She moved toward the shadow of the barbed-wire fence where she had locked her bike. Someone tapped her shoulder. She stopped breathing and turned around slowly. Relieved, she saw Nicky, her Romeo, grinning down at her. When Emile Marinescu had chosen her out of the twenty-five girls who had auditioned, she had thought only of her role. But then when she saw Nicky Strancusi, a nineteen-year-old engineering student, she couldn’t believe her luck. He was so handsome. Six feet tall, thin but muscular with broad shoulders. Black wavy hair that he wore long, covering his ears. He looked like a Roman god she had seen pictured in history books, with blue eyes and devilish smile. After four weeks of rehearsing together, she felt she could give herself to Nicky. Enjoy him without restraint, for the very first time.

He leaned toward her and rested his elbow on her bicycle seat. “’Delay this marriage for a month, a week. Love only me,’” he told her, reciting his lines.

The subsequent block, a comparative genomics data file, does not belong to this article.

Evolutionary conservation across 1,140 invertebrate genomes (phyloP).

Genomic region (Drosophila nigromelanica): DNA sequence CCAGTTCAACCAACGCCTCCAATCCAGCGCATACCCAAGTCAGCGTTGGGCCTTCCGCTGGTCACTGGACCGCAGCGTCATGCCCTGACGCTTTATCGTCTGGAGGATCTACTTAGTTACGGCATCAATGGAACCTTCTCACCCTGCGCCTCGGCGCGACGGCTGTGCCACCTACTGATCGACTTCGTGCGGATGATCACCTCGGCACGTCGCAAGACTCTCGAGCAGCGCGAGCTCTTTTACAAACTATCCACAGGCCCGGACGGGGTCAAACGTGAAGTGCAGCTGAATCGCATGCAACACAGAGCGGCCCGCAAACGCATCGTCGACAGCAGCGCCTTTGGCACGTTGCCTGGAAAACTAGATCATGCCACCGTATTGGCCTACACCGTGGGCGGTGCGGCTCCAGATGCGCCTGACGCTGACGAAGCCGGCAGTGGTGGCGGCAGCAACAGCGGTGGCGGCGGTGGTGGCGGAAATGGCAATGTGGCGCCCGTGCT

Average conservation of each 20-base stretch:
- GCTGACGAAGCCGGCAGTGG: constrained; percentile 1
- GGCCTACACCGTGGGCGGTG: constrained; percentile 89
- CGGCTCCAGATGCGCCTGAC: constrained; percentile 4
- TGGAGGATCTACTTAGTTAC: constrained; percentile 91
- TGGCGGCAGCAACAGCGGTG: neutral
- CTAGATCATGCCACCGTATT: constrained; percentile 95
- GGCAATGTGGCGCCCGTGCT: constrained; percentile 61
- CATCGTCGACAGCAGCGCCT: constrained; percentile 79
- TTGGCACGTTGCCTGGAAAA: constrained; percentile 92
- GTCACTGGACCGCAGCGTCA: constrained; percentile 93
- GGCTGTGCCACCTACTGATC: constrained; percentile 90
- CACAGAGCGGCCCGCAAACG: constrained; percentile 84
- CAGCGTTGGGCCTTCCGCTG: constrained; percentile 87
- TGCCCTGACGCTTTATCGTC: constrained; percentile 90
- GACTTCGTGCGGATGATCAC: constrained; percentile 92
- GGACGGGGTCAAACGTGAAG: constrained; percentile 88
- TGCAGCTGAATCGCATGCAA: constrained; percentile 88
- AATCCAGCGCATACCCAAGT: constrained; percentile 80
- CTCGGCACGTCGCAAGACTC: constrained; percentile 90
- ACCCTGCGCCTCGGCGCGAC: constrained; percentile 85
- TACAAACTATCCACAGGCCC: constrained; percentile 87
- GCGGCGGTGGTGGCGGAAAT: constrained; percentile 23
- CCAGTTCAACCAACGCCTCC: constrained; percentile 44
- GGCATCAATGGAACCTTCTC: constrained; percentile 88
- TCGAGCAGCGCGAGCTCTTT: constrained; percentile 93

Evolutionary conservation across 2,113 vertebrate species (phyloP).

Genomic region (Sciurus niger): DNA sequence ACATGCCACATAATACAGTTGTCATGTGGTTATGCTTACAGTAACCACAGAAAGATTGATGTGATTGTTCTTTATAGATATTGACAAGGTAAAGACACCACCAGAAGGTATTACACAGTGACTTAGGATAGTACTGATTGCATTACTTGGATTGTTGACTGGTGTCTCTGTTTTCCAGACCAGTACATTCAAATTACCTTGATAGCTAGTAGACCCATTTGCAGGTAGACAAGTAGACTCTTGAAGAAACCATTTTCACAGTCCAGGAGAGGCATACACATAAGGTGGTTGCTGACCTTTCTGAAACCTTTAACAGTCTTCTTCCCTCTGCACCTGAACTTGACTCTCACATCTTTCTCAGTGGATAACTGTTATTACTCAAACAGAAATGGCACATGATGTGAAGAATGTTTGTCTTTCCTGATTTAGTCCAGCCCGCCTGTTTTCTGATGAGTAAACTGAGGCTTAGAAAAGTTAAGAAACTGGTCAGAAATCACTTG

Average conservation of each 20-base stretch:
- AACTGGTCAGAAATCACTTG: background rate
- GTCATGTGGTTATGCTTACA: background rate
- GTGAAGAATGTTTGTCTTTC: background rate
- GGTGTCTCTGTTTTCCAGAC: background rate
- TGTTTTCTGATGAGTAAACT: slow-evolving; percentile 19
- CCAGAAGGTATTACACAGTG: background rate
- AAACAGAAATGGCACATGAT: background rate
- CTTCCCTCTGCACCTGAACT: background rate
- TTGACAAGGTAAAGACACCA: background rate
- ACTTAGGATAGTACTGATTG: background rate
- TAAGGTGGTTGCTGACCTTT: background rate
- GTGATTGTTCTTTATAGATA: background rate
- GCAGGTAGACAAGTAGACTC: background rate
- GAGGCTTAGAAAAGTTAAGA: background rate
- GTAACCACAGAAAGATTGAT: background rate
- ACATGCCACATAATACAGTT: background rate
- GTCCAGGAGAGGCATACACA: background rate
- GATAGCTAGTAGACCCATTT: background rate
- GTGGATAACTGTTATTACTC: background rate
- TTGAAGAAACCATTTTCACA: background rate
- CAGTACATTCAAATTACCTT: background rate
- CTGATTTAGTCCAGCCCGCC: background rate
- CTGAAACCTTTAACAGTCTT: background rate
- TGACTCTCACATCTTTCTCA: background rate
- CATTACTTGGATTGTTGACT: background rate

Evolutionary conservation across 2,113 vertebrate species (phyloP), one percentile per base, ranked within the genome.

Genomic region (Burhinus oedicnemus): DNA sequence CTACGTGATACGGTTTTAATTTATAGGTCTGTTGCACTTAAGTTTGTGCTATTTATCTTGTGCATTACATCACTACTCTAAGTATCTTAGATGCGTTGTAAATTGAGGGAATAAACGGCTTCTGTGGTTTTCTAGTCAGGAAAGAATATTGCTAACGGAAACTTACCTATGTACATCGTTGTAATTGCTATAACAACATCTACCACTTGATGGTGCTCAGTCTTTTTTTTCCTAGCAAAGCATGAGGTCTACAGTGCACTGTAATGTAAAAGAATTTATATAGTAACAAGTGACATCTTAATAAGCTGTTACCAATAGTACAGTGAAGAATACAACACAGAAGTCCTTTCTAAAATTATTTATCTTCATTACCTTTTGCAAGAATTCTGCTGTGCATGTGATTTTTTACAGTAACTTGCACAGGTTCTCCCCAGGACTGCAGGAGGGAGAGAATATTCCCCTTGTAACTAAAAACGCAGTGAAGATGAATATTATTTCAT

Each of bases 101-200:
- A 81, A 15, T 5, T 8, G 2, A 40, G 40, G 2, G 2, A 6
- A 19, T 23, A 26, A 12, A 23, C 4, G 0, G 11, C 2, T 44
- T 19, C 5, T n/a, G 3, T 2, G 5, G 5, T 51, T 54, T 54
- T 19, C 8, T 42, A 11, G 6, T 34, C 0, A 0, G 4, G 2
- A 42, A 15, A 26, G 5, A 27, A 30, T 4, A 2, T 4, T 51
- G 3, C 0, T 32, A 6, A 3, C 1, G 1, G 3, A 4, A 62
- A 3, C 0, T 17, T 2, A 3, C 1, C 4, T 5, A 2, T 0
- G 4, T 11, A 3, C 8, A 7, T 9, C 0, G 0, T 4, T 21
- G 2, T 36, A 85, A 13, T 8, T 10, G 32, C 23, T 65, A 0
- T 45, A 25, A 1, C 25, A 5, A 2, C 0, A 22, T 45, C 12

Mica laughed, wanting to believe that his Shakespearean lines were what he truly felt.

Nicky took her hand into his. “Let’s practice our lines together. Alone. We have an hour and a half until curfew.”

She was tempted to say yes. She wanted so much to be with him, feel him close, feel his kisses, but she sighed. There wasn’t time.  “I can’t.” Reluctantly, she climbed onto her bicycle.

He unclasped her fingers and softly kissed the open palm. “Don’t forget tomorrow’s cast party after opening night. We’re having champagne and caviar. One of the girls got them from her boyfriend.” Then Nicky’s face turned sad. “Only someone from the secret police can find champagne in this country when there’s not even milk for a baby.”